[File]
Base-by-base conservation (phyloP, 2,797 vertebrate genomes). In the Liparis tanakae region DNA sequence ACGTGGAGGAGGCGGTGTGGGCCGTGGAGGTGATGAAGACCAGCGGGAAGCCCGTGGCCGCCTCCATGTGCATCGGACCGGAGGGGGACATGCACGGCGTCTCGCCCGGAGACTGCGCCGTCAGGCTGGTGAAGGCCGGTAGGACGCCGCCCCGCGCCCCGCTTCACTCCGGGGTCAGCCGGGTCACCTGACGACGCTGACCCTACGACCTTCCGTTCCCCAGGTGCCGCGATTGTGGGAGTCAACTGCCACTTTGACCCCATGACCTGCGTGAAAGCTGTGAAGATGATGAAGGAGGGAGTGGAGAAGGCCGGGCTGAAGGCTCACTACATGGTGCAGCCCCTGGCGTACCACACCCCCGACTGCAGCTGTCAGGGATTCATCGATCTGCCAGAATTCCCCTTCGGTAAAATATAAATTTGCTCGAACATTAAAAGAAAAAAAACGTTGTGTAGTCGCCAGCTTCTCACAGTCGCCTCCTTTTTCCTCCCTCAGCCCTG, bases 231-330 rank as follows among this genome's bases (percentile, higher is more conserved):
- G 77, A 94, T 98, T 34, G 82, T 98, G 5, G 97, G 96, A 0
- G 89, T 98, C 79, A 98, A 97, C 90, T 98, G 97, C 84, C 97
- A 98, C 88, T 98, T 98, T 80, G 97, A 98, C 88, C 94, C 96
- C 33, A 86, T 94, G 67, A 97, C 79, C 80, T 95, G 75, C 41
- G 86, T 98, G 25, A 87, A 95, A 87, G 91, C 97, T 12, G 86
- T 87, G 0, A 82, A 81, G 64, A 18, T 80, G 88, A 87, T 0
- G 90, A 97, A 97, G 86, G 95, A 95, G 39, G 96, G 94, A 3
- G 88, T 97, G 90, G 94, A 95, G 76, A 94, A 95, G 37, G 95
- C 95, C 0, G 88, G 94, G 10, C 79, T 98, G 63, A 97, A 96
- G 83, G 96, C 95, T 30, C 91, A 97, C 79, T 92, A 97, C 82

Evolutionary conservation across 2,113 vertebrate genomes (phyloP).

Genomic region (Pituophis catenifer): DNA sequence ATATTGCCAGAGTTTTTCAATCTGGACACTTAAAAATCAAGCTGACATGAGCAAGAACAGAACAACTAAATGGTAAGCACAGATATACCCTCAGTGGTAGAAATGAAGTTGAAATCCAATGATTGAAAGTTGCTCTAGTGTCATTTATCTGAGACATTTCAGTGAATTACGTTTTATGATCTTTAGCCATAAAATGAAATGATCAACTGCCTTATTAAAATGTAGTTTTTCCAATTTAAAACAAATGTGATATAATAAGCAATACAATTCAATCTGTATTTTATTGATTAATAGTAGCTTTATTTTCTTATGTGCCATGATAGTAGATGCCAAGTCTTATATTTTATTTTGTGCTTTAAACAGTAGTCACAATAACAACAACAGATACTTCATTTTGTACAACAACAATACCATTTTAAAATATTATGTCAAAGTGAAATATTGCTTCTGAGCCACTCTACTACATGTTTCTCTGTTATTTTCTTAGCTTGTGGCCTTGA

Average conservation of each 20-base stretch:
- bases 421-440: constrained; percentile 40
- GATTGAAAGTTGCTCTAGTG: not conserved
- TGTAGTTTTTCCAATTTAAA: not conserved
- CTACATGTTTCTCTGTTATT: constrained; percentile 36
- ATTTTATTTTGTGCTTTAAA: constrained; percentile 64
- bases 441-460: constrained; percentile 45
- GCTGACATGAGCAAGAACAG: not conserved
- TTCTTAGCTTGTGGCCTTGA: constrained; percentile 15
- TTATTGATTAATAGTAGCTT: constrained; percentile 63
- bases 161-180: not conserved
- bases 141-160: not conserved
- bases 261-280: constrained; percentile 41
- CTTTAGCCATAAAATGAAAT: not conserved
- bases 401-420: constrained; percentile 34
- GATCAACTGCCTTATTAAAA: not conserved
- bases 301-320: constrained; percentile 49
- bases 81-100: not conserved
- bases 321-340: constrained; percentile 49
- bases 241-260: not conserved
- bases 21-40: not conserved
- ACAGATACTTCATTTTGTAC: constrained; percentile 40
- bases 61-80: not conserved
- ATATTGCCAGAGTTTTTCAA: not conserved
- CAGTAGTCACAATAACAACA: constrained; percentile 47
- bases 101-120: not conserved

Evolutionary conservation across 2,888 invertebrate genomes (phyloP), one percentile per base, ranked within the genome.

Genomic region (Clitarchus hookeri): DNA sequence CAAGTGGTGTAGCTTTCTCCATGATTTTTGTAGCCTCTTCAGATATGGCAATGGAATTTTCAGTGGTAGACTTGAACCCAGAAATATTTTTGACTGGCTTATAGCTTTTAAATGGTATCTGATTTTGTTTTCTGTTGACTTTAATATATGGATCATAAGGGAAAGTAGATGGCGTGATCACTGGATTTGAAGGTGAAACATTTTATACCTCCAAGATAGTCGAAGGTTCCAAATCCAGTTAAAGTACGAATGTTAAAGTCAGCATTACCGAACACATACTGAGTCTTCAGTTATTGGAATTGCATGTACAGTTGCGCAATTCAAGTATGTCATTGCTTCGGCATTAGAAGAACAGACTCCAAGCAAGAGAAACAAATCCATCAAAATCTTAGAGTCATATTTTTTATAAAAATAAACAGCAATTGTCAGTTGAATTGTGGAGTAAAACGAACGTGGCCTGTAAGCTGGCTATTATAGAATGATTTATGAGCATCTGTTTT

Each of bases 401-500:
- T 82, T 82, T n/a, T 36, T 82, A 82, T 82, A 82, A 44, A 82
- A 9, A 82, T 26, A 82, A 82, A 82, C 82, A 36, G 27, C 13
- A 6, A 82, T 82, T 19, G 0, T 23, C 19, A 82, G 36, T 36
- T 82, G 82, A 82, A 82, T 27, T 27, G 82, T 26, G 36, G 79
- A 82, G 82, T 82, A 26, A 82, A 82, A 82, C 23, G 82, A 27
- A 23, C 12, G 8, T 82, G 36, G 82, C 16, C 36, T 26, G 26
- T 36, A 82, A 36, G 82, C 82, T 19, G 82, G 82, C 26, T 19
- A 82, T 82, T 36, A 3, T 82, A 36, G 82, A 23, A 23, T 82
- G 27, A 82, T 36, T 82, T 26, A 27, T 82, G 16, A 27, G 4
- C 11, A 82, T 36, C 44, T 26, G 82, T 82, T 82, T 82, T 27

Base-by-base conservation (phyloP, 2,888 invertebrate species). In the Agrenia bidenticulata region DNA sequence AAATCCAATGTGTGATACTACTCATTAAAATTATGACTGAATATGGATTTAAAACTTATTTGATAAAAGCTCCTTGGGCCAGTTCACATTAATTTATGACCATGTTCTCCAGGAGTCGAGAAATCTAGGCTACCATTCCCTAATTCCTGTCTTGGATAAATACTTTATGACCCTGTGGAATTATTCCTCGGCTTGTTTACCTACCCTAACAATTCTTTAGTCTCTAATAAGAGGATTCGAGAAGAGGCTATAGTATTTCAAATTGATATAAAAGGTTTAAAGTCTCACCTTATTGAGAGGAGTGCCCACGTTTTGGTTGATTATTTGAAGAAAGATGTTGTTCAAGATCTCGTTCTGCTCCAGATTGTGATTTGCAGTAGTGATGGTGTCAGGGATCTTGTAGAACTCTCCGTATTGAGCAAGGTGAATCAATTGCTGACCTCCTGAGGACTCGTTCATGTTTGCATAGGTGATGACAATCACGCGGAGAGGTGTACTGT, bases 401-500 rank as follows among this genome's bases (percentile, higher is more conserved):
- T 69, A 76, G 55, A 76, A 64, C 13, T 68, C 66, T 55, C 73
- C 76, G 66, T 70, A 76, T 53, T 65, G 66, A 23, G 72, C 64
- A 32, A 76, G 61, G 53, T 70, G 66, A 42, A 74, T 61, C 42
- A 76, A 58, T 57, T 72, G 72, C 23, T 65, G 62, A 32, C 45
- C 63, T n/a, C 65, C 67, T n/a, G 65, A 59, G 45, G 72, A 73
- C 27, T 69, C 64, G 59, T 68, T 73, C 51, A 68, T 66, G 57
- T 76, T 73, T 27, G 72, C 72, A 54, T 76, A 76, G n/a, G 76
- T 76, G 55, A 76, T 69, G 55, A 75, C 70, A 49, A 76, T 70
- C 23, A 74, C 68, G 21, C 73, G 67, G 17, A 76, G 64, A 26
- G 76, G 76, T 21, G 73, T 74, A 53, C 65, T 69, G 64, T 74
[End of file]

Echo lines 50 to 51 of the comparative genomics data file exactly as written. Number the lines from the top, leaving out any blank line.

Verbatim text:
- A 82, T 82, T 36, A 3, T 82, A 36, G 82, A 23, A 23, T 82
- G 27, A 82, T 36, T 82, T 26, A 27, T 82, G 16, A 27, G 4